Jackie Bradley Jr. is looking forward rather than dwelling on the past.
Bradley was demoted to Triple-A Pawtucket on Monday — Mookie Betts was called up — after struggling offensively with the Boston Red Sox for much of 2014. The outfielder acknowledged some dissatisfaction with the situation but noted he understands the Red Sox’s decision.
“I wasn’t disappointed — not disappointed in the sense of going down,” Bradley said Monday before Pawtucket’s game against Scranton/Wilkes-Barre, according to WEEI.com’s Alex Speier. “I was just disappointed in myself, not necessarily about the move, because if you play better, then they won’t send you down. It’s one of those things where you get the news and you just move on. That’s what I was able to do — move on and then get back to playing ball.”
Bradley has failed to take the next step in his first full season with Boston, hitting .216 with a .288 on-base percentage, .578 OPS and 111 strikeouts in 387 plate appearances over 112 games. He showed signs of improvement before the All-Star break, but, for the most part, it’s been a year-long struggle at the plate.
“It’s frustrating because I do feel like I’m putting good swings and not making contact,” Bradley said, according to Speier. “I think it’s just over time it will change. Obviously, your strikeouts are going to go up once you get there, but I obviously don’t want it to be to where it has been. I’m working on improving that.”
Sending Bradley to Pawtucket wasn’t a knee-jerk move. Red Sox manager John Farrell said Monday the club had been discussing a demotion for a while. The timing still was somewhat surprising, though, as Bradley went 5-for-16 with two walks, two RBIs and four runs scored in his last five games before being shipped out.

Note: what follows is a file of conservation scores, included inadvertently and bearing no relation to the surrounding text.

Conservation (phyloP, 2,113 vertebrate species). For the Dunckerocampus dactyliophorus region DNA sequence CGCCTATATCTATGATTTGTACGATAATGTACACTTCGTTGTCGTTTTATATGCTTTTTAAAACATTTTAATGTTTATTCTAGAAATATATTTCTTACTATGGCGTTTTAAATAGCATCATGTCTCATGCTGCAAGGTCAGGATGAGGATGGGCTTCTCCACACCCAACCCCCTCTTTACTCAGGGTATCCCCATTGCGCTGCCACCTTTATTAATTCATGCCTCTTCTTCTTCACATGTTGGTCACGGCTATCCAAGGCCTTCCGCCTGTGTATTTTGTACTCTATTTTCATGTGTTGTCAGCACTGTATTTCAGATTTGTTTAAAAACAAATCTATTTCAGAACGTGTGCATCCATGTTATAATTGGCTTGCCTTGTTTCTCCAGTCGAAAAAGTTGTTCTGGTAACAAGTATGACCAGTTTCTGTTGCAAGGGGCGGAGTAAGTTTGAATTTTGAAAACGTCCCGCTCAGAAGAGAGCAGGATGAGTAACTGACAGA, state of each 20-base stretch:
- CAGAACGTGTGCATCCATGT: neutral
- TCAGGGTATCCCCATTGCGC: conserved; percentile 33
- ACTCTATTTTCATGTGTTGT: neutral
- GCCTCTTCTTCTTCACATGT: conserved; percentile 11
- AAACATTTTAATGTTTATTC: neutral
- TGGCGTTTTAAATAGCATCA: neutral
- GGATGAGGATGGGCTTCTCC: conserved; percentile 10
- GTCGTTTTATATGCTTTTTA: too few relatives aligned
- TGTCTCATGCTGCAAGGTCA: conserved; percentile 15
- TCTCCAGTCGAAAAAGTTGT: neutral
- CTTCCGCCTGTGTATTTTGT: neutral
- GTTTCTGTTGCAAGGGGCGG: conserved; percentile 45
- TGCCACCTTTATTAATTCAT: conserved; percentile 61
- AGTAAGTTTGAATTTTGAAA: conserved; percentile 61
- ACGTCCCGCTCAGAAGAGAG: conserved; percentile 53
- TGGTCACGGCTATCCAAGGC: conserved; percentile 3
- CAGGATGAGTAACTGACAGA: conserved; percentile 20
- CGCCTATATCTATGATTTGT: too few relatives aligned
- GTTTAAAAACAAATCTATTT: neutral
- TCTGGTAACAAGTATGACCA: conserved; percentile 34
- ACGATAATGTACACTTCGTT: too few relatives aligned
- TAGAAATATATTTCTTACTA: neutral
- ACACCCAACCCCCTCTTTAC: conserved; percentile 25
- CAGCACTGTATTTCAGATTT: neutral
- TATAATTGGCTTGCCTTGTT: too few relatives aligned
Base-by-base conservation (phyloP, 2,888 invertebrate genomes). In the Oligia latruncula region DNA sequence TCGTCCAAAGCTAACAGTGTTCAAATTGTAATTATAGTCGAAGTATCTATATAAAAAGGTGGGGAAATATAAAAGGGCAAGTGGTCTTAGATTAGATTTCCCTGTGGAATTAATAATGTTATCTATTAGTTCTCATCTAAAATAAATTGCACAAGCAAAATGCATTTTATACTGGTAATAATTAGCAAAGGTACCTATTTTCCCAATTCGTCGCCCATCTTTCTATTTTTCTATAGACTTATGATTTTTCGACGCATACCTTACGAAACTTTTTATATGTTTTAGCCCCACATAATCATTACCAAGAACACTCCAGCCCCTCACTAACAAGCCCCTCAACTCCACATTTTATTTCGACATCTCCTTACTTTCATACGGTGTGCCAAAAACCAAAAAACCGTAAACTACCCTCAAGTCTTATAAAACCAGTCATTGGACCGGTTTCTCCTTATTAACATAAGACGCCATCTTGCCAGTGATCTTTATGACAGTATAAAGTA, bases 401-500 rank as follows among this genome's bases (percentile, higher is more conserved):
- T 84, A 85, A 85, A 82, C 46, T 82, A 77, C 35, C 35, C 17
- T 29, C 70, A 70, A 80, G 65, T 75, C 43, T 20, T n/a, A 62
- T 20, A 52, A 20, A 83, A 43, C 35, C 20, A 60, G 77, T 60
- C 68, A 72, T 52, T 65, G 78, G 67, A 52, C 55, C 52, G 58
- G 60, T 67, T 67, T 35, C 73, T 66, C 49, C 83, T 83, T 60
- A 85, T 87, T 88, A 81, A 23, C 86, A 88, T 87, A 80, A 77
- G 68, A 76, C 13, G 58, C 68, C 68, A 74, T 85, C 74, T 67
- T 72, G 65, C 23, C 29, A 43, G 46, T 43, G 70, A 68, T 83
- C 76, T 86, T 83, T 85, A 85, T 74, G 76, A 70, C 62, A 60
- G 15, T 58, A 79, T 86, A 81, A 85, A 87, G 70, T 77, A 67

“I was definitely caught off surprise a little bit, especially with it being two weeks left (in Pawtucket’s season). But you know, (the) move had to be made. I’m down here, getting better,” Bradley said. “I’ve got to be accountable for myself and for the season, and I didn’t perform at the level that I feel like I’m capable of performing. Like they told me, it’s a performance-based league.”
The decision to demote Bradley is further complicated by his stellar defense. He already is an impact defender, which carries value, and it looked like he might even enter the Gold Glove discussion if he garnered consistent playing time for the remainder of the season.
Bradley’s playing time dipped during a recent 0-for-35 slump, however, and the Red Sox’s hope is that he’ll use the next few weeks at Pawtucket to maintain the necessary offensive adjustments before rejoining the major league club as part of September call-ups.
“My confidence will never waver as long as I’ve got a breath in my body,” Bradley. “Talent is talent. You see the numbers, they don’t necessarily reflect talent. There’s talent all throughout the minor leagues that can play in the major leagues. It’s all about refining your talent and making the best and bringing out the best of your talents, being able to use it to the best of your abilities.
“This is pretty much the first time that I’ve really had to go through a true struggle in my baseball career. But you’ve got to keep persevering and keep playing. It’s far from over. I’ve just got to keep playing and enjoying myself and having fun.”
For Bradley, this season might someday represent a minor blip in an otherwise successful major league career. There are things that need to be ironed out, though, and he sure sounds prepared to put in the work amid a difficult time.
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